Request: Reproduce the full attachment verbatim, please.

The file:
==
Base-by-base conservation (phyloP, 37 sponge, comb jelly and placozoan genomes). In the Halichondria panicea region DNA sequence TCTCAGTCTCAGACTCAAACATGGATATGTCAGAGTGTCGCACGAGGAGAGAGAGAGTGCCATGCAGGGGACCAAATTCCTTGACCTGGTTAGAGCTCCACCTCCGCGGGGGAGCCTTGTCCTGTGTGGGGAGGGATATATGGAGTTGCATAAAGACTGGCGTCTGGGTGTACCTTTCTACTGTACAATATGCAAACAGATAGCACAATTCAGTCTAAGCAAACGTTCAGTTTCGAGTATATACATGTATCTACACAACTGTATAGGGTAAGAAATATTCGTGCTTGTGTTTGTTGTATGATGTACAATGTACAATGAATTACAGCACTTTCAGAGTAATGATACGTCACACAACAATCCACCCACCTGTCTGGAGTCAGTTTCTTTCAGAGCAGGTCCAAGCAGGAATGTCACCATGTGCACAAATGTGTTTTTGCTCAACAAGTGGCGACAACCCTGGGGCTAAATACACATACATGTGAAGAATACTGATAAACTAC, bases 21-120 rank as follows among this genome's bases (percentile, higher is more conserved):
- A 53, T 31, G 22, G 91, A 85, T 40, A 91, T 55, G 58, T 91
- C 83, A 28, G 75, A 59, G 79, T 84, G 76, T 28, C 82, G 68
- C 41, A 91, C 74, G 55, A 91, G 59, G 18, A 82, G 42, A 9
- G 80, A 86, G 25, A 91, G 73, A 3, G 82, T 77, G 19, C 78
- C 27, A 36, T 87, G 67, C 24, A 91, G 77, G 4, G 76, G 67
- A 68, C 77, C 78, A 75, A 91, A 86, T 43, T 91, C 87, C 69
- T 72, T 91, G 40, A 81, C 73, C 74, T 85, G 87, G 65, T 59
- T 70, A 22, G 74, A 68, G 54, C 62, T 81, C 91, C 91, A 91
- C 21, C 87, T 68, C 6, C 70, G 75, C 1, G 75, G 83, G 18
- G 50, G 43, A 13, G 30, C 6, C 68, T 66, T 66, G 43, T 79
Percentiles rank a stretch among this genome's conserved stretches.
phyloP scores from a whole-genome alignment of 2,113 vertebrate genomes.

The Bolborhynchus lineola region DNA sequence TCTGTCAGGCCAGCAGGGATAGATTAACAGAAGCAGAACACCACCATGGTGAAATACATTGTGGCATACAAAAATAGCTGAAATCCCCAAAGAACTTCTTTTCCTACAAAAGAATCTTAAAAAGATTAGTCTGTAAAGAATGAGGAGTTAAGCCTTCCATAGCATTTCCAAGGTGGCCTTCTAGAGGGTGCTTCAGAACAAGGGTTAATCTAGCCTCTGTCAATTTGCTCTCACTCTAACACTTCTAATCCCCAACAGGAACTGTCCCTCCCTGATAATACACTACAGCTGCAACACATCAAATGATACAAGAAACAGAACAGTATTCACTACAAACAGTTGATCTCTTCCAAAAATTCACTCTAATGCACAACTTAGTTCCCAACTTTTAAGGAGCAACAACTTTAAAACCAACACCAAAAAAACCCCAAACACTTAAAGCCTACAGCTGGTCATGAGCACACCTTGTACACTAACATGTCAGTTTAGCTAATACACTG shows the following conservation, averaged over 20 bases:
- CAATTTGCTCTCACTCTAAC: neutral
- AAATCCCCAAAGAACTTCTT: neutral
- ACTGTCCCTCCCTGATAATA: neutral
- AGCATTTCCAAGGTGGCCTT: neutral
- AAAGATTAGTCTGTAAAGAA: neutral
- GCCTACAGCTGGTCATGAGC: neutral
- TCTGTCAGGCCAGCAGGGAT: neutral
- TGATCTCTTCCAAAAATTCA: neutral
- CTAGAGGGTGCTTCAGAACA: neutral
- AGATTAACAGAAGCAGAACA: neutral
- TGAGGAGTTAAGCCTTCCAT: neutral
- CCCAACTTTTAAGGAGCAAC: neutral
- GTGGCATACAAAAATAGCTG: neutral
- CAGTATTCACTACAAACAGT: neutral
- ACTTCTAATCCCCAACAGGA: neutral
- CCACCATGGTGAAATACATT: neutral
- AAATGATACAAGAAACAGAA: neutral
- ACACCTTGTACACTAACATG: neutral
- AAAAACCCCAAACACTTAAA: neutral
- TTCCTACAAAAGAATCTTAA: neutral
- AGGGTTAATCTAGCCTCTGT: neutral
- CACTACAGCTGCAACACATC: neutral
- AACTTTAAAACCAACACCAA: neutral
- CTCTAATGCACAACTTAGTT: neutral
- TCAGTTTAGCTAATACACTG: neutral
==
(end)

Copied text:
Base-by-base conservation (phyloP, 37 sponge, comb jelly and placozoan genomes). In the Halichondria panicea region DNA sequence TCTCAGTCTCAGACTCAAACATGGATATGTCAGAGTGTCGCACGAGGAGAGAGAGAGTGCCATGCAGGGGACCAAATTCCTTGACCTGGTTAGAGCTCCACCTCCGCGGGGGAGCCTTGTCCTGTGTGGGGAGGGATATATGGAGTTGCATAAAGACTGGCGTCTGGGTGTACCTTTCTACTGTACAATATGCAAACAGATAGCACAATTCAGTCTAAGCAAACGTTCAGTTTCGAGTATATACATGTATCTACACAACTGTATAGGGTAAGAAATATTCGTGCTTGTGTTTGTTGTATGATGTACAATGTACAATGAATTACAGCACTTTCAGAGTAATGATACGTCACACAACAATCCACCCACCTGTCTGGAGTCAGTTTCTTTCAGAGCAGGTCCAAGCAGGAATGTCACCATGTGCACAAATGTGTTTTTGCTCAACAAGTGGCGACAACCCTGGGGCTAAATACACATACATGTGAAGAATACTGATAAACTAC, bases 21-120 rank as follows among this genome's bases (percentile, higher is more conserved):
- A 53, T 31, G 22, G 91, A 85, T 40, A 91, T 55, G 58, T 91
- C 83, A 28, G 75, A 59, G 79, T 84, G 76, T 28, C 82, G 68
- C 41, A 91, C 74, G 55, A 91, G 59, G 18, A 82, G 42, A 9
- G 80, A 86, G 25, A 91, G 73, A 3, G 82, T 77, G 19, C 78
- C 27, A 36, T 87, G 67, C 24, A 91, G 77, G 4, G 76, G 67
- A 68, C 77, C 78, A 75, A 91, A 86, T 43, T 91, C 87, C 69
- T 72, T 91, G 40, A 81, C 73, C 74, T 85, G 87, G 65, T 59
- T 70, A 22, G 74, A 68, G 54, C 62, T 81, C 91, C 91, A 91
- C 21, C 87, T 68, C 6, C 70, G 75, C 1, G 75, G 83, G 18
- G 50, G 43, A 13, G 30, C 6, C 68, T 66, T 66, G 43, T 79
Percentiles rank a stretch among this genome's conserved stretches.
phyloP scores from a whole-genome alignment of 2,113 vertebrate genomes.

The Bolborhynchus lineola region DNA sequence TCTGTCAGGCCAGCAGGGATAGATTAACAGAAGCAGAACACCACCATGGTGAAATACATTGTGGCATACAAAAATAGCTGAAATCCCCAAAGAACTTCTTTTCCTACAAAAGAATCTTAAAAAGATTAGTCTGTAAAGAATGAGGAGTTAAGCCTTCCATAGCATTTCCAAGGTGGCCTTCTAGAGGGTGCTTCAGAACAAGGGTTAATCTAGCCTCTGTCAATTTGCTCTCACTCTAACACTTCTAATCCCCAACAGGAACTGTCCCTCCCTGATAATACACTACAGCTGCAACACATCAAATGATACAAGAAACAGAACAGTATTCACTACAAACAGTTGATCTCTTCCAAAAATTCACTCTAATGCACAACTTAGTTCCCAACTTTTAAGGAGCAACAACTTTAAAACCAACACCAAAAAAACCCCAAACACTTAAAGCCTACAGCTGGTCATGAGCACACCTTGTACACTAACATGTCAGTTTAGCTAATACACTG shows the following conservation, averaged over 20 bases:
- CAATTTGCTCTCACTCTAAC: neutral
- AAATCCCCAAAGAACTTCTT: neutral
- ACTGTCCCTCCCTGATAATA: neutral
- AGCATTTCCAAGGTGGCCTT: neutral
- AAAGATTAGTCTGTAAAGAA: neutral
- GCCTACAGCTGGTCATGAGC: neutral
- TCTGTCAGGCCAGCAGGGAT: neutral
- TGATCTCTTCCAAAAATTCA: neutral
- CTAGAGGGTGCTTCAGAACA: neutral
- AGATTAACAGAAGCAGAACA: neutral
- TGAGGAGTTAAGCCTTCCAT: neutral
- CCCAACTTTTAAGGAGCAAC: neutral
- GTGGCATACAAAAATAGCTG: neutral
- CAGTATTCACTACAAACAGT: neutral
- ACTTCTAATCCCCAACAGGA: neutral
- CCACCATGGTGAAATACATT: neutral
- AAATGATACAAGAAACAGAA: neutral
- ACACCTTGTACACTAACATG: neutral
- AAAAACCCCAAACACTTAAA: neutral
- TTCCTACAAAAGAATCTTAA: neutral
- AGGGTTAATCTAGCCTCTGT: neutral
- CACTACAGCTGCAACACATC: neutral
- AACTTTAAAACCAACACCAA: neutral
- CTCTAATGCACAACTTAGTT: neutral
- TCAGTTTAGCTAATACACTG: neutral